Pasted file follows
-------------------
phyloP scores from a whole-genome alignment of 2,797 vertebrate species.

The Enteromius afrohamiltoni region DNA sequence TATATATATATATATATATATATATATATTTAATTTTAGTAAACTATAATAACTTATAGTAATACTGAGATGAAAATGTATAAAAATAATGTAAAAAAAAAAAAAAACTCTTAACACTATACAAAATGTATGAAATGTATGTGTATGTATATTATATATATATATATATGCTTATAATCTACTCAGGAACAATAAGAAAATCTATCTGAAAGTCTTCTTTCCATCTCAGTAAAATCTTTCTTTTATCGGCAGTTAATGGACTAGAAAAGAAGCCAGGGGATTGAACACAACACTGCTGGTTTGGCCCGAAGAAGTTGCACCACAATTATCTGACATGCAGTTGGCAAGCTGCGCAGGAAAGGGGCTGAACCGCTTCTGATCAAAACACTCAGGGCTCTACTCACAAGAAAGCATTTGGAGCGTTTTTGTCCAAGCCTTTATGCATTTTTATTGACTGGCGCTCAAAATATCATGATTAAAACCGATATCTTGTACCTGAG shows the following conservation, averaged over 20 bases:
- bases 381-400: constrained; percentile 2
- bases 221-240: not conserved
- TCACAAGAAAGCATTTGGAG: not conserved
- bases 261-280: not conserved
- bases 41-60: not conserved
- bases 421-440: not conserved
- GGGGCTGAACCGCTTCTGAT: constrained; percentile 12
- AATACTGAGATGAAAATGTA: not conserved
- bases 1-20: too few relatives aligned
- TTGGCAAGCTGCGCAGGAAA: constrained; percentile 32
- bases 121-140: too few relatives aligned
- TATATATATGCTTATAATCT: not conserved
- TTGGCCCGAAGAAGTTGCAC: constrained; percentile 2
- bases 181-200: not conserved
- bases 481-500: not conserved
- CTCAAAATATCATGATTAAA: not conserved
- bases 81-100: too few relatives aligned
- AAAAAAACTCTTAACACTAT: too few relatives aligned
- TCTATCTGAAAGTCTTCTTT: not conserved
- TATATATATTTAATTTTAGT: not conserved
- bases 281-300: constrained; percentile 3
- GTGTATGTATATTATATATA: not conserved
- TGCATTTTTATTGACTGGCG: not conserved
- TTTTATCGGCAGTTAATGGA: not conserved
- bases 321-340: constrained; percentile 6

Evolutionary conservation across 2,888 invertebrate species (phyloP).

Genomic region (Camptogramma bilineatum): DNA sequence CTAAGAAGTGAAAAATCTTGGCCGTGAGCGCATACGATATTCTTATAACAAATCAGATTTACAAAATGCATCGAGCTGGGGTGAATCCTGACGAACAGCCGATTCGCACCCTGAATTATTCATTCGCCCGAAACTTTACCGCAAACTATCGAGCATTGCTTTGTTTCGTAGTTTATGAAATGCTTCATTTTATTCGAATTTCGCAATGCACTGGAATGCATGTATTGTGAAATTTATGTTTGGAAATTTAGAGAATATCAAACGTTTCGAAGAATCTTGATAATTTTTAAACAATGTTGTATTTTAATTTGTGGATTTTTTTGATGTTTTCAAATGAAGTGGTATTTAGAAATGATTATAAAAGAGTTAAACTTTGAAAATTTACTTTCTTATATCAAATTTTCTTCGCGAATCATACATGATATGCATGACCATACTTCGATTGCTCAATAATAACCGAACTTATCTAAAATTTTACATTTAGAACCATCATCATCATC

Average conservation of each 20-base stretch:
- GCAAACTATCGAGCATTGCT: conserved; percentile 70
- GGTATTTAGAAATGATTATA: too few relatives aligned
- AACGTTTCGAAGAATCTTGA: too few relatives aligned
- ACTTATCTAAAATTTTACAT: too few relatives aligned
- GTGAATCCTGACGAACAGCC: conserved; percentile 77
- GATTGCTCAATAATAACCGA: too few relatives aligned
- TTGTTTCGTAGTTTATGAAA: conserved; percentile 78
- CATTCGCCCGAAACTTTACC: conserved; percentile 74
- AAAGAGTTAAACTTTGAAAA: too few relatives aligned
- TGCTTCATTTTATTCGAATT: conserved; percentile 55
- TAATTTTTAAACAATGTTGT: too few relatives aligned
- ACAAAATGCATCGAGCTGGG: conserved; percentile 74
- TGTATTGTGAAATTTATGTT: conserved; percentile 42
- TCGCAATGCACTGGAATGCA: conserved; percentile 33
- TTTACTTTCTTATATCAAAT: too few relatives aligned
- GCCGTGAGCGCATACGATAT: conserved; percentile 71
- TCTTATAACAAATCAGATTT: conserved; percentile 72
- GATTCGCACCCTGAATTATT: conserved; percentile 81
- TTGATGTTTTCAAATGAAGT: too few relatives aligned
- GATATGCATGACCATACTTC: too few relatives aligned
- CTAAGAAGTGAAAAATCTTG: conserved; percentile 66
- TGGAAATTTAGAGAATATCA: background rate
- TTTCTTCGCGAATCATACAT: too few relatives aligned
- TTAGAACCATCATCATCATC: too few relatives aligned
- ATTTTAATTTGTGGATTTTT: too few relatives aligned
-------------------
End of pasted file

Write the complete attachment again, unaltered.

phyloP scores from a whole-genome alignment of 2,797 vertebrate species.

The Enteromius afrohamiltoni region DNA sequence TATATATATATATATATATATATATATATTTAATTTTAGTAAACTATAATAACTTATAGTAATACTGAGATGAAAATGTATAAAAATAATGTAAAAAAAAAAAAAAACTCTTAACACTATACAAAATGTATGAAATGTATGTGTATGTATATTATATATATATATATATGCTTATAATCTACTCAGGAACAATAAGAAAATCTATCTGAAAGTCTTCTTTCCATCTCAGTAAAATCTTTCTTTTATCGGCAGTTAATGGACTAGAAAAGAAGCCAGGGGATTGAACACAACACTGCTGGTTTGGCCCGAAGAAGTTGCACCACAATTATCTGACATGCAGTTGGCAAGCTGCGCAGGAAAGGGGCTGAACCGCTTCTGATCAAAACACTCAGGGCTCTACTCACAAGAAAGCATTTGGAGCGTTTTTGTCCAAGCCTTTATGCATTTTTATTGACTGGCGCTCAAAATATCATGATTAAAACCGATATCTTGTACCTGAG shows the following conservation, averaged over 20 bases:
- bases 381-400: constrained; percentile 2
- bases 221-240: not conserved
- TCACAAGAAAGCATTTGGAG: not conserved
- bases 261-280: not conserved
- bases 41-60: not conserved
- bases 421-440: not conserved
- GGGGCTGAACCGCTTCTGAT: constrained; percentile 12
- AATACTGAGATGAAAATGTA: not conserved
- bases 1-20: too few relatives aligned
- TTGGCAAGCTGCGCAGGAAA: constrained; percentile 32
- bases 121-140: too few relatives aligned
- TATATATATGCTTATAATCT: not conserved
- TTGGCCCGAAGAAGTTGCAC: constrained; percentile 2
- bases 181-200: not conserved
- bases 481-500: not conserved
- CTCAAAATATCATGATTAAA: not conserved
- bases 81-100: too few relatives aligned
- AAAAAAACTCTTAACACTAT: too few relatives aligned
- TCTATCTGAAAGTCTTCTTT: not conserved
- TATATATATTTAATTTTAGT: not conserved
- bases 281-300: constrained; percentile 3
- GTGTATGTATATTATATATA: not conserved
- TGCATTTTTATTGACTGGCG: not conserved
- TTTTATCGGCAGTTAATGGA: not conserved
- bases 321-340: constrained; percentile 6

Evolutionary conservation across 2,888 invertebrate species (phyloP).

Genomic region (Camptogramma bilineatum): DNA sequence CTAAGAAGTGAAAAATCTTGGCCGTGAGCGCATACGATATTCTTATAACAAATCAGATTTACAAAATGCATCGAGCTGGGGTGAATCCTGACGAACAGCCGATTCGCACCCTGAATTATTCATTCGCCCGAAACTTTACCGCAAACTATCGAGCATTGCTTTGTTTCGTAGTTTATGAAATGCTTCATTTTATTCGAATTTCGCAATGCACTGGAATGCATGTATTGTGAAATTTATGTTTGGAAATTTAGAGAATATCAAACGTTTCGAAGAATCTTGATAATTTTTAAACAATGTTGTATTTTAATTTGTGGATTTTTTTGATGTTTTCAAATGAAGTGGTATTTAGAAATGATTATAAAAGAGTTAAACTTTGAAAATTTACTTTCTTATATCAAATTTTCTTCGCGAATCATACATGATATGCATGACCATACTTCGATTGCTCAATAATAACCGAACTTATCTAAAATTTTACATTTAGAACCATCATCATCATC

Average conservation of each 20-base stretch:
- GCAAACTATCGAGCATTGCT: conserved; percentile 70
- GGTATTTAGAAATGATTATA: too few relatives aligned
- AACGTTTCGAAGAATCTTGA: too few relatives aligned
- ACTTATCTAAAATTTTACAT: too few relatives aligned
- GTGAATCCTGACGAACAGCC: conserved; percentile 77
- GATTGCTCAATAATAACCGA: too few relatives aligned
- TTGTTTCGTAGTTTATGAAA: conserved; percentile 78
- CATTCGCCCGAAACTTTACC: conserved; percentile 74
- AAAGAGTTAAACTTTGAAAA: too few relatives aligned
- TGCTTCATTTTATTCGAATT: conserved; percentile 55
- TAATTTTTAAACAATGTTGT: too few relatives aligned
- ACAAAATGCATCGAGCTGGG: conserved; percentile 74
- TGTATTGTGAAATTTATGTT: conserved; percentile 42
- TCGCAATGCACTGGAATGCA: conserved; percentile 33
- TTTACTTTCTTATATCAAAT: too few relatives aligned
- GCCGTGAGCGCATACGATAT: conserved; percentile 71
- TCTTATAACAAATCAGATTT: conserved; percentile 72
- GATTCGCACCCTGAATTATT: conserved; percentile 81
- TTGATGTTTTCAAATGAAGT: too few relatives aligned
- GATATGCATGACCATACTTC: too few relatives aligned
- CTAAGAAGTGAAAAATCTTG: conserved; percentile 66
- TGGAAATTTAGAGAATATCA: background rate
- TTTCTTCGCGAATCATACAT: too few relatives aligned
- TTAGAACCATCATCATCATC: too few relatives aligned
- ATTTTAATTTGTGGATTTTT: too few relatives aligned